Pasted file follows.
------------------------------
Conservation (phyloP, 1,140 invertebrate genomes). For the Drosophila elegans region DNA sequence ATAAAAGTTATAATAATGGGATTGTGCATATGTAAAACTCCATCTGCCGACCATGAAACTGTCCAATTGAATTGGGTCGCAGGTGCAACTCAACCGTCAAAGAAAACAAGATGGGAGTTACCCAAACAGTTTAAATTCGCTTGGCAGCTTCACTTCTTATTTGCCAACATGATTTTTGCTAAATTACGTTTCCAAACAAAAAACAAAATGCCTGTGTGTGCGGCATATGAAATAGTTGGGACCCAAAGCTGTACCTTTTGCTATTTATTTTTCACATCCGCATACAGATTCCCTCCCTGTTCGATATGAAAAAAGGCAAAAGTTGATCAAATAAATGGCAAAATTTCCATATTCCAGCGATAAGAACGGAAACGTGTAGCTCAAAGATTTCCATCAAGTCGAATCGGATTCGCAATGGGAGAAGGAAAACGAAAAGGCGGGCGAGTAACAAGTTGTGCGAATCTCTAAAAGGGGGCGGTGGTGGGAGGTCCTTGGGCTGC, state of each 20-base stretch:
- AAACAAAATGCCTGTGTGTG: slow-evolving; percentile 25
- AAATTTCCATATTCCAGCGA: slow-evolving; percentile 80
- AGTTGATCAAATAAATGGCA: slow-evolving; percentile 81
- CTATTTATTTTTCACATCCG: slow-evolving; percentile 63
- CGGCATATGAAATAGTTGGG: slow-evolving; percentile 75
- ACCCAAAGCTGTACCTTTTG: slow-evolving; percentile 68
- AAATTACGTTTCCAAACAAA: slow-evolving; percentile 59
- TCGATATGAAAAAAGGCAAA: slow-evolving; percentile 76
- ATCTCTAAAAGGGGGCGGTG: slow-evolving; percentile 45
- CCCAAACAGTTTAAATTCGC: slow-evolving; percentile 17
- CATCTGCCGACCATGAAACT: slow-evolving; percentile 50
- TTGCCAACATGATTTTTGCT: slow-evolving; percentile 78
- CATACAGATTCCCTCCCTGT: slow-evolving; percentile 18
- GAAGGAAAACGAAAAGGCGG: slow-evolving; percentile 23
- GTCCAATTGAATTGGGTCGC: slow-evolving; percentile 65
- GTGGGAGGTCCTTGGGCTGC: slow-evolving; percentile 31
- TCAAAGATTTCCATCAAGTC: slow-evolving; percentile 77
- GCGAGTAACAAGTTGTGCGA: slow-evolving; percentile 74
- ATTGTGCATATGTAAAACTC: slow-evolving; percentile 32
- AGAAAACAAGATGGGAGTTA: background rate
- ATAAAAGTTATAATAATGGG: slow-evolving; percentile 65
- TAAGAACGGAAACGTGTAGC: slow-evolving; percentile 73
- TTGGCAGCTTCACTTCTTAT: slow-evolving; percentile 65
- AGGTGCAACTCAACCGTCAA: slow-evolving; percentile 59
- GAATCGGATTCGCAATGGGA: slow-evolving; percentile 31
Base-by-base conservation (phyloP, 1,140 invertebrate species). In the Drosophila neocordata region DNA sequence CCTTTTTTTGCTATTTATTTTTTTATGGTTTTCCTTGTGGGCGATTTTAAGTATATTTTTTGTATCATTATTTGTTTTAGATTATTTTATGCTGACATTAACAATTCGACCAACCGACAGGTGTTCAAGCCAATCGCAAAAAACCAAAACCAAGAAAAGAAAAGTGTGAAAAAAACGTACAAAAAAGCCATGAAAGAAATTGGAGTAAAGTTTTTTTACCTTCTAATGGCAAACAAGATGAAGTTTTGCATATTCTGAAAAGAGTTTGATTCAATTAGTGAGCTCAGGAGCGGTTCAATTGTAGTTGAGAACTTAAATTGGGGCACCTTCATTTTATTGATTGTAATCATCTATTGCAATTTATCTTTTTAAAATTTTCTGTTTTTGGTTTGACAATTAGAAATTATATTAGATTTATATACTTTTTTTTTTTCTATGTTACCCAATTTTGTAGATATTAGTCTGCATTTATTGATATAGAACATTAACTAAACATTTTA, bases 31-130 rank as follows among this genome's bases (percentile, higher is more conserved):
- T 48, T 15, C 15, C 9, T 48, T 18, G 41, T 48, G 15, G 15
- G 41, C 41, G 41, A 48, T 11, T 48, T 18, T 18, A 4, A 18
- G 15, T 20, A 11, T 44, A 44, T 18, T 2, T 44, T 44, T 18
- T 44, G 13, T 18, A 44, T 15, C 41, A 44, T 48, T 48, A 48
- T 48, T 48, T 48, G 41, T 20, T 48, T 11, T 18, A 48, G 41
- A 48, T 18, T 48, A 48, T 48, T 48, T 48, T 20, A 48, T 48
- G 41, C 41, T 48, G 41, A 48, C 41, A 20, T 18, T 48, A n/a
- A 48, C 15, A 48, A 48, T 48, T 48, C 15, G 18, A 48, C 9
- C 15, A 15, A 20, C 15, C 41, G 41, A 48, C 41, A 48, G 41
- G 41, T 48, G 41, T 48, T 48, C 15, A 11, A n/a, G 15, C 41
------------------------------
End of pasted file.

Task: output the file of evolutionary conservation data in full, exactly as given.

Conservation (phyloP, 1,140 invertebrate genomes). For the Drosophila elegans region DNA sequence ATAAAAGTTATAATAATGGGATTGTGCATATGTAAAACTCCATCTGCCGACCATGAAACTGTCCAATTGAATTGGGTCGCAGGTGCAACTCAACCGTCAAAGAAAACAAGATGGGAGTTACCCAAACAGTTTAAATTCGCTTGGCAGCTTCACTTCTTATTTGCCAACATGATTTTTGCTAAATTACGTTTCCAAACAAAAAACAAAATGCCTGTGTGTGCGGCATATGAAATAGTTGGGACCCAAAGCTGTACCTTTTGCTATTTATTTTTCACATCCGCATACAGATTCCCTCCCTGTTCGATATGAAAAAAGGCAAAAGTTGATCAAATAAATGGCAAAATTTCCATATTCCAGCGATAAGAACGGAAACGTGTAGCTCAAAGATTTCCATCAAGTCGAATCGGATTCGCAATGGGAGAAGGAAAACGAAAAGGCGGGCGAGTAACAAGTTGTGCGAATCTCTAAAAGGGGGCGGTGGTGGGAGGTCCTTGGGCTGC, state of each 20-base stretch:
- AAACAAAATGCCTGTGTGTG: slow-evolving; percentile 25
- AAATTTCCATATTCCAGCGA: slow-evolving; percentile 80
- AGTTGATCAAATAAATGGCA: slow-evolving; percentile 81
- CTATTTATTTTTCACATCCG: slow-evolving; percentile 63
- CGGCATATGAAATAGTTGGG: slow-evolving; percentile 75
- ACCCAAAGCTGTACCTTTTG: slow-evolving; percentile 68
- AAATTACGTTTCCAAACAAA: slow-evolving; percentile 59
- TCGATATGAAAAAAGGCAAA: slow-evolving; percentile 76
- ATCTCTAAAAGGGGGCGGTG: slow-evolving; percentile 45
- CCCAAACAGTTTAAATTCGC: slow-evolving; percentile 17
- CATCTGCCGACCATGAAACT: slow-evolving; percentile 50
- TTGCCAACATGATTTTTGCT: slow-evolving; percentile 78
- CATACAGATTCCCTCCCTGT: slow-evolving; percentile 18
- GAAGGAAAACGAAAAGGCGG: slow-evolving; percentile 23
- GTCCAATTGAATTGGGTCGC: slow-evolving; percentile 65
- GTGGGAGGTCCTTGGGCTGC: slow-evolving; percentile 31
- TCAAAGATTTCCATCAAGTC: slow-evolving; percentile 77
- GCGAGTAACAAGTTGTGCGA: slow-evolving; percentile 74
- ATTGTGCATATGTAAAACTC: slow-evolving; percentile 32
- AGAAAACAAGATGGGAGTTA: background rate
- ATAAAAGTTATAATAATGGG: slow-evolving; percentile 65
- TAAGAACGGAAACGTGTAGC: slow-evolving; percentile 73
- TTGGCAGCTTCACTTCTTAT: slow-evolving; percentile 65
- AGGTGCAACTCAACCGTCAA: slow-evolving; percentile 59
- GAATCGGATTCGCAATGGGA: slow-evolving; percentile 31
Base-by-base conservation (phyloP, 1,140 invertebrate species). In the Drosophila neocordata region DNA sequence CCTTTTTTTGCTATTTATTTTTTTATGGTTTTCCTTGTGGGCGATTTTAAGTATATTTTTTGTATCATTATTTGTTTTAGATTATTTTATGCTGACATTAACAATTCGACCAACCGACAGGTGTTCAAGCCAATCGCAAAAAACCAAAACCAAGAAAAGAAAAGTGTGAAAAAAACGTACAAAAAAGCCATGAAAGAAATTGGAGTAAAGTTTTTTTACCTTCTAATGGCAAACAAGATGAAGTTTTGCATATTCTGAAAAGAGTTTGATTCAATTAGTGAGCTCAGGAGCGGTTCAATTGTAGTTGAGAACTTAAATTGGGGCACCTTCATTTTATTGATTGTAATCATCTATTGCAATTTATCTTTTTAAAATTTTCTGTTTTTGGTTTGACAATTAGAAATTATATTAGATTTATATACTTTTTTTTTTTCTATGTTACCCAATTTTGTAGATATTAGTCTGCATTTATTGATATAGAACATTAACTAAACATTTTA, bases 31-130 rank as follows among this genome's bases (percentile, higher is more conserved):
- T 48, T 15, C 15, C 9, T 48, T 18, G 41, T 48, G 15, G 15
- G 41, C 41, G 41, A 48, T 11, T 48, T 18, T 18, A 4, A 18
- G 15, T 20, A 11, T 44, A 44, T 18, T 2, T 44, T 44, T 18
- T 44, G 13, T 18, A 44, T 15, C 41, A 44, T 48, T 48, A 48
- T 48, T 48, T 48, G 41, T 20, T 48, T 11, T 18, A 48, G 41
- A 48, T 18, T 48, A 48, T 48, T 48, T 48, T 20, A 48, T 48
- G 41, C 41, T 48, G 41, A 48, C 41, A 20, T 18, T 48, A n/a
- A 48, C 15, A 48, A 48, T 48, T 48, C 15, G 18, A 48, C 9
- C 15, A 15, A 20, C 15, C 41, G 41, A 48, C 41, A 48, G 41
- G 41, T 48, G 41, T 48, T 48, C 15, A 11, A n/a, G 15, C 41